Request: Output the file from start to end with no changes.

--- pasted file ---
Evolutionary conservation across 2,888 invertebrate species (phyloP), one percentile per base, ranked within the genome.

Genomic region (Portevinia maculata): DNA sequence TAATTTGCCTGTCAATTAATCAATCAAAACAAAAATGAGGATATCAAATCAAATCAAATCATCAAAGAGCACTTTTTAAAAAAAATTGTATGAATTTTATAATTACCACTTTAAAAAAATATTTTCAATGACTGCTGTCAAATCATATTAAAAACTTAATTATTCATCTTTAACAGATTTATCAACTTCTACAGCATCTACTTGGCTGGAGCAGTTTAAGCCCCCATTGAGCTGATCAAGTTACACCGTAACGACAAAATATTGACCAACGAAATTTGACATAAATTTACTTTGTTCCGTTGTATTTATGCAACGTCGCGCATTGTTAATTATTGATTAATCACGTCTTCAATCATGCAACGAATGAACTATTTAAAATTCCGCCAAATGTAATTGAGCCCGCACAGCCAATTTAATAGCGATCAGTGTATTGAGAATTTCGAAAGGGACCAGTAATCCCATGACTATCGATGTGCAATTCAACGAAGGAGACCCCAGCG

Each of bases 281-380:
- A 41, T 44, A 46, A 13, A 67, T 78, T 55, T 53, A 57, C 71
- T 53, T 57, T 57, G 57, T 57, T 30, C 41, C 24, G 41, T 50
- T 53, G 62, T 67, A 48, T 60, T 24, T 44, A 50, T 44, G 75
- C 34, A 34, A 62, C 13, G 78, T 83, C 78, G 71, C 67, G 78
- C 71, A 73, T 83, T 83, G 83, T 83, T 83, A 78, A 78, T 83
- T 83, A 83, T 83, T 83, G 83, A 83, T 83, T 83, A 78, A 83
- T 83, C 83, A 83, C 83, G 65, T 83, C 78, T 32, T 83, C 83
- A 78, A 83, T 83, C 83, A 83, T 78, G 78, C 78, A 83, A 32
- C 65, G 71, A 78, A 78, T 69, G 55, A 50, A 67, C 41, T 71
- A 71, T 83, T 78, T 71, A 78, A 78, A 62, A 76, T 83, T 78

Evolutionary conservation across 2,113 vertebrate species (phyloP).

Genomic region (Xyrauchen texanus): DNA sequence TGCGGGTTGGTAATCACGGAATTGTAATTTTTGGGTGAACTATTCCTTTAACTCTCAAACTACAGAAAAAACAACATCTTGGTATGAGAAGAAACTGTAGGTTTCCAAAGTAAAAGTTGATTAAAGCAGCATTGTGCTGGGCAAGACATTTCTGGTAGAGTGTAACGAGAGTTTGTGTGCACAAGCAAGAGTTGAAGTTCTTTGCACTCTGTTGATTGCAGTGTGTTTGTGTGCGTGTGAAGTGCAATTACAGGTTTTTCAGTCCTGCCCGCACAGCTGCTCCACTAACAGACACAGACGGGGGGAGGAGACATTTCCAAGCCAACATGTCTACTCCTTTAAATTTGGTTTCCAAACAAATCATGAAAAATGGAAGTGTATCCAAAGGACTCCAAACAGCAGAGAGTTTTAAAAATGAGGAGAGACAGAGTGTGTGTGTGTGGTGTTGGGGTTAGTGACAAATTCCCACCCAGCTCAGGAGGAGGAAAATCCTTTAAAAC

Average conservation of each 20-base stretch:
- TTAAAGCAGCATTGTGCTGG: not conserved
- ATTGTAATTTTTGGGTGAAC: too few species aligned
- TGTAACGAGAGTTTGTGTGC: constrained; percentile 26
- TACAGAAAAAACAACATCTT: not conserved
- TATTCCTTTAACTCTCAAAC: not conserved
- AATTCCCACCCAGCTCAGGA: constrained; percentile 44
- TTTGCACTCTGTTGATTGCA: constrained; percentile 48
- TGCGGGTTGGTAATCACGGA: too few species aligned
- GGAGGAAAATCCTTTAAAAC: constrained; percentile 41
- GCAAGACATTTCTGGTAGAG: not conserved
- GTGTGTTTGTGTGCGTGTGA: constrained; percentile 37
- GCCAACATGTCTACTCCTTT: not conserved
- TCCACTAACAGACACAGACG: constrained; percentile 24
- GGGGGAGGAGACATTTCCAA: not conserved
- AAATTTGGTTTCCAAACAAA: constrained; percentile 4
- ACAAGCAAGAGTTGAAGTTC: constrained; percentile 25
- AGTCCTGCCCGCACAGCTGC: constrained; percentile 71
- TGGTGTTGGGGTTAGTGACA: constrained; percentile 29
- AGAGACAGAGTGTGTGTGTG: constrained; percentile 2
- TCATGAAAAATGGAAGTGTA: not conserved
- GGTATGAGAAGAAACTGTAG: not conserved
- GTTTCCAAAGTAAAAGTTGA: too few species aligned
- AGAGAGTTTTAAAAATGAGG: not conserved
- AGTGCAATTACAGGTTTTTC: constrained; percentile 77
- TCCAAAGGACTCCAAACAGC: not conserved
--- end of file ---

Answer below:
Evolutionary conservation across 2,888 invertebrate species (phyloP), one percentile per base, ranked within the genome.

Genomic region (Portevinia maculata): DNA sequence TAATTTGCCTGTCAATTAATCAATCAAAACAAAAATGAGGATATCAAATCAAATCAAATCATCAAAGAGCACTTTTTAAAAAAAATTGTATGAATTTTATAATTACCACTTTAAAAAAATATTTTCAATGACTGCTGTCAAATCATATTAAAAACTTAATTATTCATCTTTAACAGATTTATCAACTTCTACAGCATCTACTTGGCTGGAGCAGTTTAAGCCCCCATTGAGCTGATCAAGTTACACCGTAACGACAAAATATTGACCAACGAAATTTGACATAAATTTACTTTGTTCCGTTGTATTTATGCAACGTCGCGCATTGTTAATTATTGATTAATCACGTCTTCAATCATGCAACGAATGAACTATTTAAAATTCCGCCAAATGTAATTGAGCCCGCACAGCCAATTTAATAGCGATCAGTGTATTGAGAATTTCGAAAGGGACCAGTAATCCCATGACTATCGATGTGCAATTCAACGAAGGAGACCCCAGCG

Each of bases 281-380:
- A 41, T 44, A 46, A 13, A 67, T 78, T 55, T 53, A 57, C 71
- T 53, T 57, T 57, G 57, T 57, T 30, C 41, C 24, G 41, T 50
- T 53, G 62, T 67, A 48, T 60, T 24, T 44, A 50, T 44, G 75
- C 34, A 34, A 62, C 13, G 78, T 83, C 78, G 71, C 67, G 78
- C 71, A 73, T 83, T 83, G 83, T 83, T 83, A 78, A 78, T 83
- T 83, A 83, T 83, T 83, G 83, A 83, T 83, T 83, A 78, A 83
- T 83, C 83, A 83, C 83, G 65, T 83, C 78, T 32, T 83, C 83
- A 78, A 83, T 83, C 83, A 83, T 78, G 78, C 78, A 83, A 32
- C 65, G 71, A 78, A 78, T 69, G 55, A 50, A 67, C 41, T 71
- A 71, T 83, T 78, T 71, A 78, A 78, A 62, A 76, T 83, T 78

Evolutionary conservation across 2,113 vertebrate species (phyloP).

Genomic region (Xyrauchen texanus): DNA sequence TGCGGGTTGGTAATCACGGAATTGTAATTTTTGGGTGAACTATTCCTTTAACTCTCAAACTACAGAAAAAACAACATCTTGGTATGAGAAGAAACTGTAGGTTTCCAAAGTAAAAGTTGATTAAAGCAGCATTGTGCTGGGCAAGACATTTCTGGTAGAGTGTAACGAGAGTTTGTGTGCACAAGCAAGAGTTGAAGTTCTTTGCACTCTGTTGATTGCAGTGTGTTTGTGTGCGTGTGAAGTGCAATTACAGGTTTTTCAGTCCTGCCCGCACAGCTGCTCCACTAACAGACACAGACGGGGGGAGGAGACATTTCCAAGCCAACATGTCTACTCCTTTAAATTTGGTTTCCAAACAAATCATGAAAAATGGAAGTGTATCCAAAGGACTCCAAACAGCAGAGAGTTTTAAAAATGAGGAGAGACAGAGTGTGTGTGTGTGGTGTTGGGGTTAGTGACAAATTCCCACCCAGCTCAGGAGGAGGAAAATCCTTTAAAAC

Average conservation of each 20-base stretch:
- TTAAAGCAGCATTGTGCTGG: not conserved
- ATTGTAATTTTTGGGTGAAC: too few species aligned
- TGTAACGAGAGTTTGTGTGC: constrained; percentile 26
- TACAGAAAAAACAACATCTT: not conserved
- TATTCCTTTAACTCTCAAAC: not conserved
- AATTCCCACCCAGCTCAGGA: constrained; percentile 44
- TTTGCACTCTGTTGATTGCA: constrained; percentile 48
- TGCGGGTTGGTAATCACGGA: too few species aligned
- GGAGGAAAATCCTTTAAAAC: constrained; percentile 41
- GCAAGACATTTCTGGTAGAG: not conserved
- GTGTGTTTGTGTGCGTGTGA: constrained; percentile 37
- GCCAACATGTCTACTCCTTT: not conserved
- TCCACTAACAGACACAGACG: constrained; percentile 24
- GGGGGAGGAGACATTTCCAA: not conserved
- AAATTTGGTTTCCAAACAAA: constrained; percentile 4
- ACAAGCAAGAGTTGAAGTTC: constrained; percentile 25
- AGTCCTGCCCGCACAGCTGC: constrained; percentile 71
- TGGTGTTGGGGTTAGTGACA: constrained; percentile 29
- AGAGACAGAGTGTGTGTGTG: constrained; percentile 2
- TCATGAAAAATGGAAGTGTA: not conserved
- GGTATGAGAAGAAACTGTAG: not conserved
- GTTTCCAAAGTAAAAGTTGA: too few species aligned
- AGAGAGTTTTAAAAATGAGG: not conserved
- AGTGCAATTACAGGTTTTTC: constrained; percentile 77
- TCCAAAGGACTCCAAACAGC: not conserved